Pork producers dealing with higher input costs might want to consult a nutritionist to explore options presented by alternative feed ingredients, according to Hans Stein.

Stein, a University of Illinois Extension swine nutritionist, says a number of feed alternatives are available that could replace a portion of the corn in hogs’ diets.

Distillers dried grains (DDGs) “obviously are one thing we have a lot of here in Illinois and are available to everyone,” says Stein, who was a featured speaker at recent feed cost management seminars hosted by the Illinois Pork Producers Association.

“We feel really comfortable for producers to include up to 20 percent DDGs in the diets of all groups of pigs, if the diet is formulated correctly,” Stein says. “In many cases, we probably could feed as much as 30 to 40 percent DDGs but we don’t have the research to prove it yet.”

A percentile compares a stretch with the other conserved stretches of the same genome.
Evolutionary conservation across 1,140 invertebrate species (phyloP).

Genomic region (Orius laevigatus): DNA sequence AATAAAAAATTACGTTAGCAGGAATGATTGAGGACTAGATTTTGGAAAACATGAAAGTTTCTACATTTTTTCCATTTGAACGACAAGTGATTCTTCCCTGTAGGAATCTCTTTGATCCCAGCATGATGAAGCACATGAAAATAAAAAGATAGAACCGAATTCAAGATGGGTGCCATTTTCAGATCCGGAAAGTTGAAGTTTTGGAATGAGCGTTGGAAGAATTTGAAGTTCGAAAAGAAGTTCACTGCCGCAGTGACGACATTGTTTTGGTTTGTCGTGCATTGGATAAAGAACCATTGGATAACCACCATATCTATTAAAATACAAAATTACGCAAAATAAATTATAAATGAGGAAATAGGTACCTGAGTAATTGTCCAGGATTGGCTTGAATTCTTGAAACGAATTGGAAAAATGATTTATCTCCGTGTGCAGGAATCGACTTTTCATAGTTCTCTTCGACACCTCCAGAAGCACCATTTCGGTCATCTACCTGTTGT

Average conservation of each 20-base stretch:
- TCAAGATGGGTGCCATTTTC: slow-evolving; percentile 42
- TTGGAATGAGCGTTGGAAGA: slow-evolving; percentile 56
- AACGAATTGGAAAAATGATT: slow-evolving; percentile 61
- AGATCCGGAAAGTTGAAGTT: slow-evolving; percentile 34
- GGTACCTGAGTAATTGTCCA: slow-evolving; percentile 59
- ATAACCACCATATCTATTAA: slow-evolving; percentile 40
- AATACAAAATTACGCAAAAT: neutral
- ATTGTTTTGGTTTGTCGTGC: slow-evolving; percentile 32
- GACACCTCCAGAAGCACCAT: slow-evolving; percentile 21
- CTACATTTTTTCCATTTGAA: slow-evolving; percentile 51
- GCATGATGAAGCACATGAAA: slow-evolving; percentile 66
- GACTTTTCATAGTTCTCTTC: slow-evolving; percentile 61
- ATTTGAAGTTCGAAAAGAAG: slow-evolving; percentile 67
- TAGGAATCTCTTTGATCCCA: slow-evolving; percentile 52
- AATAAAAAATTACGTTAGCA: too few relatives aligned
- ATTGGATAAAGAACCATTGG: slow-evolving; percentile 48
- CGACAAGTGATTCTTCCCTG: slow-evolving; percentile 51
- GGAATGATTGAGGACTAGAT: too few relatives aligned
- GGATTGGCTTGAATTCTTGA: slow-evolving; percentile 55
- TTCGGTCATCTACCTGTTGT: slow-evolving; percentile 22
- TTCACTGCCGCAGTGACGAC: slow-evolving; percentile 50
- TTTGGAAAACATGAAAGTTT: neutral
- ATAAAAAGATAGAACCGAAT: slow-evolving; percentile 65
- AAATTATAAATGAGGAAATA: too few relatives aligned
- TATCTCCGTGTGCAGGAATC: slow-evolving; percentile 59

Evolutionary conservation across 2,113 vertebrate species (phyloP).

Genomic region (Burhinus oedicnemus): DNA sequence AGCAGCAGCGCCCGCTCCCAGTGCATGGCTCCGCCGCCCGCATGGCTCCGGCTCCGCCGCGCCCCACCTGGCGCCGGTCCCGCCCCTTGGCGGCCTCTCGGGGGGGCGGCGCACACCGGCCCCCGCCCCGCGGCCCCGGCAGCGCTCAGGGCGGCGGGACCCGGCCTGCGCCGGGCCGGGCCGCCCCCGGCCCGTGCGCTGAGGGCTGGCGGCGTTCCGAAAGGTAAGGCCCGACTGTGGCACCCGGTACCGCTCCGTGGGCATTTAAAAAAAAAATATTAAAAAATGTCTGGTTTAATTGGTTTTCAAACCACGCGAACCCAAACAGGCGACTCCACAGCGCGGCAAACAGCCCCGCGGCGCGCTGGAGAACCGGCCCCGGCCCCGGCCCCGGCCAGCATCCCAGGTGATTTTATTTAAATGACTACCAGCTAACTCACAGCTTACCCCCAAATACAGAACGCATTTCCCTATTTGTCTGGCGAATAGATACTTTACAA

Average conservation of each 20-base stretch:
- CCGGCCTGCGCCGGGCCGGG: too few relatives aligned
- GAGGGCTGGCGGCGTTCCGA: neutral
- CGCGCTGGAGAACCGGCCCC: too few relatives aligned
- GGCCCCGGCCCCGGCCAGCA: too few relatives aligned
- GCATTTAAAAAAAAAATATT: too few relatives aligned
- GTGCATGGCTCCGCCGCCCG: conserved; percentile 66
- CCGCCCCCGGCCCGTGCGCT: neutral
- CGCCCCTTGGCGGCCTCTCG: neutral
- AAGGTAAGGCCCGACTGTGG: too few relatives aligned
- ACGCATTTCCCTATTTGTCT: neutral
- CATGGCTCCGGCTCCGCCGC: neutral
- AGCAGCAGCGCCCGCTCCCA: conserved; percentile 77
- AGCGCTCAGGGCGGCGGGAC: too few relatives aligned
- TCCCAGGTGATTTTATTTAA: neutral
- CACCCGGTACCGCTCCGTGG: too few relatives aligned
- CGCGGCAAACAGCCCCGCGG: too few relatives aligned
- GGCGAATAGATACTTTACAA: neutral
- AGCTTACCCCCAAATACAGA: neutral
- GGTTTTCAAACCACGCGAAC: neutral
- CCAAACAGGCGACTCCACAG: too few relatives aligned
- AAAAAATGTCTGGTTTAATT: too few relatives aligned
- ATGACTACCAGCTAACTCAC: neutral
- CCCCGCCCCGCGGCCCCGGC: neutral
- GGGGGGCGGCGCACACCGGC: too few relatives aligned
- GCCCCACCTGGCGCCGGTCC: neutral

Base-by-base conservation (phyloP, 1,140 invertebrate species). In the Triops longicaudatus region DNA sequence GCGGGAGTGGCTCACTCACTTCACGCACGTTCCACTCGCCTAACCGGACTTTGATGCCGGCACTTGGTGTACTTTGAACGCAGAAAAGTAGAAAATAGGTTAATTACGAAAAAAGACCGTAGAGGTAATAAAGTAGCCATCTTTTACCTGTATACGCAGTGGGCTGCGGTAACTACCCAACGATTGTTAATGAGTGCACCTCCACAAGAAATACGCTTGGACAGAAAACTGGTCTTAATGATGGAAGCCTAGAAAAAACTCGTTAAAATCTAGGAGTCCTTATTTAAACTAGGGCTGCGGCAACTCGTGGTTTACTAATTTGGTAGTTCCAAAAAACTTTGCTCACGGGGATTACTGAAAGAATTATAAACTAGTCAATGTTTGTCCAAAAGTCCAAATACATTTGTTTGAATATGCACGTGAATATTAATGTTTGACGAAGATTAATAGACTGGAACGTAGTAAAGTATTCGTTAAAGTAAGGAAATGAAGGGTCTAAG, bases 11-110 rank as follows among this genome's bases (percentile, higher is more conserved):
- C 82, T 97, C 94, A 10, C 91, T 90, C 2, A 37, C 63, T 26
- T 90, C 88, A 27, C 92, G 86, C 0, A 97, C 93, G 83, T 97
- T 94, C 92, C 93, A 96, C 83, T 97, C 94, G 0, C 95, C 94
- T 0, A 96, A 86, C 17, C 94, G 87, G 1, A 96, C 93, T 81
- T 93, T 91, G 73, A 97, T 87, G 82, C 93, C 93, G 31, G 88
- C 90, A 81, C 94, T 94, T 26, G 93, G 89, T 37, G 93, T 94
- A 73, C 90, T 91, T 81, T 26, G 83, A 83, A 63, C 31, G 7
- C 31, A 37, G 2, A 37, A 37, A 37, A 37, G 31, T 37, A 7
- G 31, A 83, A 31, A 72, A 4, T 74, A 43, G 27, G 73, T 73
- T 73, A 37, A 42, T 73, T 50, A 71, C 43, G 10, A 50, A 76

Producers also may include everything from oats, barley, and wheat byproducts to leftover products from the food processing industry in hogs’ diets, says Stein.

“There are several alternative products that are being marketed to the (pork) industry at relatively attractive prices,” he says.

Producers looking to lower feed costs with alternative products first must be willing to change aspects of their operation and their mind set, according to Stein.

“Feed costs definitely have gone up,” he says. Producers need to “accept the idea that the days when the lowest feed cost was a mix of corn and soy meal probably are over. It’s a different scenario now.”

Pork producers also may have a need for more bins or holding facilities if they want to expand the menu of feed items.

“Many producers are limited on how many ingredients they can utilize because they only have a few bins on their operation for corn and soy meal,” he says.

“We believe it could be profitable to add bin space to be able to buy alternative feed ingredients when they’re available.”

Source: IllinoisFarm Bureau/FarmWeek article